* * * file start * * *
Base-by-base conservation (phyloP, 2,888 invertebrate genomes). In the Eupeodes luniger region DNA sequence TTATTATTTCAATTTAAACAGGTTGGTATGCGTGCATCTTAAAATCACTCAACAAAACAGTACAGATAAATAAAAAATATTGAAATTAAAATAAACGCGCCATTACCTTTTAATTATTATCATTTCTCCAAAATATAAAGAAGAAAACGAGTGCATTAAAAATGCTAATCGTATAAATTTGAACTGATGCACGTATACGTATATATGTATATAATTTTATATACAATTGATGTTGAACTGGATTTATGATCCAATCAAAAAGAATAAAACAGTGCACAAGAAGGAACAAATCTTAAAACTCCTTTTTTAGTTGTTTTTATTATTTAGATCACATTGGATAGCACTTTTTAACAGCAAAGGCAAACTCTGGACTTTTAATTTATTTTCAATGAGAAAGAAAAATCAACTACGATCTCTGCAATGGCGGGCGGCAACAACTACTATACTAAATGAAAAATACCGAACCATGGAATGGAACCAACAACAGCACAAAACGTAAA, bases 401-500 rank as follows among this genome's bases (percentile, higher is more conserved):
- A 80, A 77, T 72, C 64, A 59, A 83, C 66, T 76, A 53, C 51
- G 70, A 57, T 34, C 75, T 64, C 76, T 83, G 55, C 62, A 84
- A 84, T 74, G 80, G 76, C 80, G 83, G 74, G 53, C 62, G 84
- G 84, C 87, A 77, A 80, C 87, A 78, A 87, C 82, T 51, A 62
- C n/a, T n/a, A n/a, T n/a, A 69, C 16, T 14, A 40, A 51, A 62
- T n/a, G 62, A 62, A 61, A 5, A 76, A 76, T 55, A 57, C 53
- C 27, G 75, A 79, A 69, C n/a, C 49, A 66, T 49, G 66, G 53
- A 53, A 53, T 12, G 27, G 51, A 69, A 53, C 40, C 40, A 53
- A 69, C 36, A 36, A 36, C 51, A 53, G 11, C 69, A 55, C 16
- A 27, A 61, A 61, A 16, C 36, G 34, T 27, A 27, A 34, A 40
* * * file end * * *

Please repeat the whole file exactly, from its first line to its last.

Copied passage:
Base-by-base conservation (phyloP, 2,888 invertebrate genomes). In the Eupeodes luniger region DNA sequence TTATTATTTCAATTTAAACAGGTTGGTATGCGTGCATCTTAAAATCACTCAACAAAACAGTACAGATAAATAAAAAATATTGAAATTAAAATAAACGCGCCATTACCTTTTAATTATTATCATTTCTCCAAAATATAAAGAAGAAAACGAGTGCATTAAAAATGCTAATCGTATAAATTTGAACTGATGCACGTATACGTATATATGTATATAATTTTATATACAATTGATGTTGAACTGGATTTATGATCCAATCAAAAAGAATAAAACAGTGCACAAGAAGGAACAAATCTTAAAACTCCTTTTTTAGTTGTTTTTATTATTTAGATCACATTGGATAGCACTTTTTAACAGCAAAGGCAAACTCTGGACTTTTAATTTATTTTCAATGAGAAAGAAAAATCAACTACGATCTCTGCAATGGCGGGCGGCAACAACTACTATACTAAATGAAAAATACCGAACCATGGAATGGAACCAACAACAGCACAAAACGTAAA, bases 401-500 rank as follows among this genome's bases (percentile, higher is more conserved):
- A 80, A 77, T 72, C 64, A 59, A 83, C 66, T 76, A 53, C 51
- G 70, A 57, T 34, C 75, T 64, C 76, T 83, G 55, C 62, A 84
- A 84, T 74, G 80, G 76, C 80, G 83, G 74, G 53, C 62, G 84
- G 84, C 87, A 77, A 80, C 87, A 78, A 87, C 82, T 51, A 62
- C n/a, T n/a, A n/a, T n/a, A 69, C 16, T 14, A 40, A 51, A 62
- T n/a, G 62, A 62, A 61, A 5, A 76, A 76, T 55, A 57, C 53
- C 27, G 75, A 79, A 69, C n/a, C 49, A 66, T 49, G 66, G 53
- A 53, A 53, T 12, G 27, G 51, A 69, A 53, C 40, C 40, A 53
- A 69, C 36, A 36, A 36, C 51, A 53, G 11, C 69, A 55, C 16
- A 27, A 61, A 61, A 16, C 36, G 34, T 27, A 27, A 34, A 40